Dec 16

Nonparametric estimation for AP Stats

Nonparametric estimation is the right topic for expanding the Stats agenda


Figure 1. Dependence of income on age

For the last several years I have been doing research in nonparametric estimation. It is intellectually rewarding and it is the best tool to show Stats students the usefulness of Statistics. Agresti and Franklin have a chapter on nonparametric estimation. However, the choice of the topics (Wilcoxon test and Kruskal-Wallis test) is unfortunate. These two tests are about comparing means from two samples. They provide just numbers (corresponding statistics), which is not very appealing because the students see just another solution to the familiar problem.

Nonparametric technique is best in nonlinear curve fitting, and this is its selling point because it is VISUAL. The following examples explain the difference between parametric and nonparametric estimation.

Example 1

Suppose we want to use simple regression to estimate dependence of consumption on income. This is a parametric model, with two parameters (intercept and slope). Suppose the fitted line is Consumption=0.1+0.9\times Income (I just put plausible numbers). The slope 0.9 is interpreted as the marginal propensity to consume and can be used in economic modeling to find the budget multiplier. The advantage of parametric estimation is that often estimated parameters have economic meaning.

Example 2

This example has been taken from Lecture Notes by John Fox. Now let us look at dependence of income on age. It is clear that income is low for young people, then rises with age until middle age and declines after retirement. The dependence is obviously nonlinear and, a priori, no guesses can be made about the shape of the curve.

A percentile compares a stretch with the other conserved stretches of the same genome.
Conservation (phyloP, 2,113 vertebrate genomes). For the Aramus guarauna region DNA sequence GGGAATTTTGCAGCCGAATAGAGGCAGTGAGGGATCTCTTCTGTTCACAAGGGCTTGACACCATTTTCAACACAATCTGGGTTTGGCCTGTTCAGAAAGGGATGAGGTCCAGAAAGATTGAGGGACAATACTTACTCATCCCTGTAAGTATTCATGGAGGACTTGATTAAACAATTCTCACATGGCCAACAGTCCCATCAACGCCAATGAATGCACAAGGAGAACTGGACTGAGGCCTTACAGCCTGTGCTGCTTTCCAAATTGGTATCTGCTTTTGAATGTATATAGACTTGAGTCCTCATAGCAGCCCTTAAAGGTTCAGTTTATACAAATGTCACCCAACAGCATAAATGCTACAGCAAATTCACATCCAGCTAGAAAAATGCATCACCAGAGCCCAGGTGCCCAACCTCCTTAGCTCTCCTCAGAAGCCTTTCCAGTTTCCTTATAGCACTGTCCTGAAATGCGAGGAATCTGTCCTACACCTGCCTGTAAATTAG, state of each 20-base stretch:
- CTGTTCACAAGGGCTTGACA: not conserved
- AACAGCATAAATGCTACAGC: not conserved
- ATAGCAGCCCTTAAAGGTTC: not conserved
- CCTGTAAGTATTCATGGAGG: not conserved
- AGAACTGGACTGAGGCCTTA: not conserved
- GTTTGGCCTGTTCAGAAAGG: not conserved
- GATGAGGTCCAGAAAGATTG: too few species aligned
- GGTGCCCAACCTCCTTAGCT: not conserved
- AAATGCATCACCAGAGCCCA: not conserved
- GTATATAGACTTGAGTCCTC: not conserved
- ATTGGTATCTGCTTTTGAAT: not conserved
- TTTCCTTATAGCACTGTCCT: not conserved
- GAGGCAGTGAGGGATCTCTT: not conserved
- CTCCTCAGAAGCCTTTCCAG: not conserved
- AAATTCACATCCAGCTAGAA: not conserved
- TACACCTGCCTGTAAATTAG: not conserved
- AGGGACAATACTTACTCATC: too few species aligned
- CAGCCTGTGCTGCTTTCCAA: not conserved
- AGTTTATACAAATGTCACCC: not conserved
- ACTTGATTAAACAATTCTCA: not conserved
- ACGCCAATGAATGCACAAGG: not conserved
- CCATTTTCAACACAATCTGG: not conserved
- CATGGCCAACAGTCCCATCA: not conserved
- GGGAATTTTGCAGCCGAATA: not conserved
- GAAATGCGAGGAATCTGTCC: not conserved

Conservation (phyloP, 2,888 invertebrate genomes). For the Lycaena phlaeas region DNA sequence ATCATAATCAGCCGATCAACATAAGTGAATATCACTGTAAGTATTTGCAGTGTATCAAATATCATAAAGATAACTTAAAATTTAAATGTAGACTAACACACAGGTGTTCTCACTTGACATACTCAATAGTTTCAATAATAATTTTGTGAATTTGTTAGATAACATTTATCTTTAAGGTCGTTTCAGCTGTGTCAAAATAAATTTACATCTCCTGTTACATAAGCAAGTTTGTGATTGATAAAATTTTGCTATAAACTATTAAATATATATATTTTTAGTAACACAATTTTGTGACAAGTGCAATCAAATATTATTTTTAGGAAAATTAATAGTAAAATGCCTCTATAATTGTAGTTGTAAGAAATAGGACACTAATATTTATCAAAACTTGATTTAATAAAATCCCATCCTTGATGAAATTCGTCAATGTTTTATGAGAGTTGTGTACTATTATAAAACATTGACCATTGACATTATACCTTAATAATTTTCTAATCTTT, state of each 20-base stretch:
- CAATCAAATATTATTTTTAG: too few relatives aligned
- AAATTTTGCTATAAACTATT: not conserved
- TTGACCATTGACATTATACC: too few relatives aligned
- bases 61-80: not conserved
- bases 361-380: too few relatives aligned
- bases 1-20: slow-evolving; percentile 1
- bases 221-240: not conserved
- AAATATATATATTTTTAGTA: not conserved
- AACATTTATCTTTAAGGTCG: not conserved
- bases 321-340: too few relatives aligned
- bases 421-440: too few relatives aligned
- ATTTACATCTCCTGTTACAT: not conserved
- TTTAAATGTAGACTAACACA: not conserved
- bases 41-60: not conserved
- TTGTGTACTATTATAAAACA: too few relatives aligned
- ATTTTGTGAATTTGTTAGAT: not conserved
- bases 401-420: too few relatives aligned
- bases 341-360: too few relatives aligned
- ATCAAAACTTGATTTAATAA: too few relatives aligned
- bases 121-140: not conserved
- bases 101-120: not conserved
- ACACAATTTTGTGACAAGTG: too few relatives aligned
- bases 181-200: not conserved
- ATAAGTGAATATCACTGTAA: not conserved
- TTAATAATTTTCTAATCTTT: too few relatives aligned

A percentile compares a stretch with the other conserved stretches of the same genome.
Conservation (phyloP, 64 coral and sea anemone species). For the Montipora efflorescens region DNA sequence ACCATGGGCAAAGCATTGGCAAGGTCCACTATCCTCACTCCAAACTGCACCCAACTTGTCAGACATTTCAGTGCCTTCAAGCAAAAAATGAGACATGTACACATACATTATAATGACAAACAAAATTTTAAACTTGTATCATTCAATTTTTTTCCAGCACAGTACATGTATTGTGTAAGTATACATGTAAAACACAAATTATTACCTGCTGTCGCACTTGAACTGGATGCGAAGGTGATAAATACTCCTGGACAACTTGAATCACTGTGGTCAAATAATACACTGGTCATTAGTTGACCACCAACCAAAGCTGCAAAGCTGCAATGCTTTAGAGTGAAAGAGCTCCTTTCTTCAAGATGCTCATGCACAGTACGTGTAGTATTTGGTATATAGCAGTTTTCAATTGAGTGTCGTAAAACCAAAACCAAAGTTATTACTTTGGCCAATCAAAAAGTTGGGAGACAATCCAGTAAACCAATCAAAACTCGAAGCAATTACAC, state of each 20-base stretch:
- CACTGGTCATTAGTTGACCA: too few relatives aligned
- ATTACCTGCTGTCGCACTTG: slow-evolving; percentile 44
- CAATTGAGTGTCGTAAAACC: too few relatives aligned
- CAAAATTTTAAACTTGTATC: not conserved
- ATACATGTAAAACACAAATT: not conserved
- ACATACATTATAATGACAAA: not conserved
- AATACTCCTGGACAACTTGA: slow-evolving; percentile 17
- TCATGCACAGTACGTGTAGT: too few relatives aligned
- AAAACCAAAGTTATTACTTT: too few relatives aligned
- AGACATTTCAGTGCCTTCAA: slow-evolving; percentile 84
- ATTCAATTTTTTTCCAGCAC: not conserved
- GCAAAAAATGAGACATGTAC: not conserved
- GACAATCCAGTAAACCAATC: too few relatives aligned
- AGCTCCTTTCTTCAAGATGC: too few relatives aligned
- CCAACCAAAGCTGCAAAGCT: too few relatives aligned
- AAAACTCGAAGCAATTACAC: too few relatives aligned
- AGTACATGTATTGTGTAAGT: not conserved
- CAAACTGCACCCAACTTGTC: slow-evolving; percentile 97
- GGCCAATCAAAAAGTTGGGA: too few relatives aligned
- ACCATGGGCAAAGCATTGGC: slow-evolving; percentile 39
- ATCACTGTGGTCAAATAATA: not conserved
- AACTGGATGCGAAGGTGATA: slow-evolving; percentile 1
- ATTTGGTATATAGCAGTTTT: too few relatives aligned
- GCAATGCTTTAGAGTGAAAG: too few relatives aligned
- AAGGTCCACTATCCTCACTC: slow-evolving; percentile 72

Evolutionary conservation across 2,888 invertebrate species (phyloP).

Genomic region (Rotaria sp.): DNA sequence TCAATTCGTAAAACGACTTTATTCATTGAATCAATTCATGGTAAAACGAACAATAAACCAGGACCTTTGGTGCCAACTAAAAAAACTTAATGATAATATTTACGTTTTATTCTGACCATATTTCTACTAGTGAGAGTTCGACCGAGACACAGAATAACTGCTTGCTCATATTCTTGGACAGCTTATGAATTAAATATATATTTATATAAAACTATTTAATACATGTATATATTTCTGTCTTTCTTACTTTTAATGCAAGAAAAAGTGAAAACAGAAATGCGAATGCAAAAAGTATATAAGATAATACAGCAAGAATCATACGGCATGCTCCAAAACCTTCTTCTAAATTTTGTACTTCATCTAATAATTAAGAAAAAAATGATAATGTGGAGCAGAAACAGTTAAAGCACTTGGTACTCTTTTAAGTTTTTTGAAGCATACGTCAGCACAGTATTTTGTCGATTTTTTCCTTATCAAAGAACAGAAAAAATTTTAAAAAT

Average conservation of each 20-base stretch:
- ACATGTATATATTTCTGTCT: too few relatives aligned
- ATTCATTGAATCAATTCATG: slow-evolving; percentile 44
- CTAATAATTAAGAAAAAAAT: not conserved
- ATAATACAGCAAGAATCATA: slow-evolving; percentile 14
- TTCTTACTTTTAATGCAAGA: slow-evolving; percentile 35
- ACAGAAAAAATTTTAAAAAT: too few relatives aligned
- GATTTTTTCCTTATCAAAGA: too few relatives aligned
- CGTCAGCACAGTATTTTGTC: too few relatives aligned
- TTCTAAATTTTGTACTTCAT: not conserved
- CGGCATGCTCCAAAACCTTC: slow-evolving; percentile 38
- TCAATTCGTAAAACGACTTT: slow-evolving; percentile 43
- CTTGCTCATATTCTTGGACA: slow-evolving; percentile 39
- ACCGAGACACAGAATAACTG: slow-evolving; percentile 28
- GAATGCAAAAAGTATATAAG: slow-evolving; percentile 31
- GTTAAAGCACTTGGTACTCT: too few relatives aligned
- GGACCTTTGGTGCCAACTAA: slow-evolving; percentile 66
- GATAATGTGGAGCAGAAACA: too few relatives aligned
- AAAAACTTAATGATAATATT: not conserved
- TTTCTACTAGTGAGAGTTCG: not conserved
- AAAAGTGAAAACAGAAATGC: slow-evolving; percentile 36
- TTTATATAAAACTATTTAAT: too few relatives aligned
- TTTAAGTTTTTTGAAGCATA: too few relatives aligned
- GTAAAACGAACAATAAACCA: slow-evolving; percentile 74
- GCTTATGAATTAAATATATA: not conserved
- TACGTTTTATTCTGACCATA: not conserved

Figure 1 shows the median and quartiles of the distribution of income from wages and salaries as a function of single years of age. The data are taken from the 1990 U.S. Census one-percent Public Use Microdata Sample, and represent 1.24 million observations. Income starts increasing at around 18 years, tops out at 48 and declines till the age of 65. The fitted line is approximately linear until the age of 24, so young people enjoy a highest and constant income growth rate.

Example 3


Figure 2. Density of return on Apple stock


Figure 3. Density of return on MA stock

What would have been the better 5-year investment: Apple or MasterCard? Figure 2 shows that the density of return on Apple stock has a negative mode. The density of return on MasterCard has the mode close to zero. This tells us that MasterCard would be better. Indeed, the annual return on Apple is 18%, while on MasterCard it is 29% (over the last 5 years). Nonparametric estimates of densities (kernel density estimates) are used by financial analysts to simulate stock prices to predict their future movements.

Remark. For simple statistical tasks I recommend Eviews student version for two reasons. 1) It has excellent Help. When I want my students to understand just the essence and avoid proofs, I tell them to read Eviews Help. 2) The student version is just $39.95. Figures 2 and 3 have been produced using Eviews.

One Response for "Nonparametric estimation for AP Stats"

  1. […] of the nonlinear dependence, which is too complex to consider here. I already illustrated the difference between parametric and nonparametric regression. See in Video 2 how to run nonparametric regression in […]

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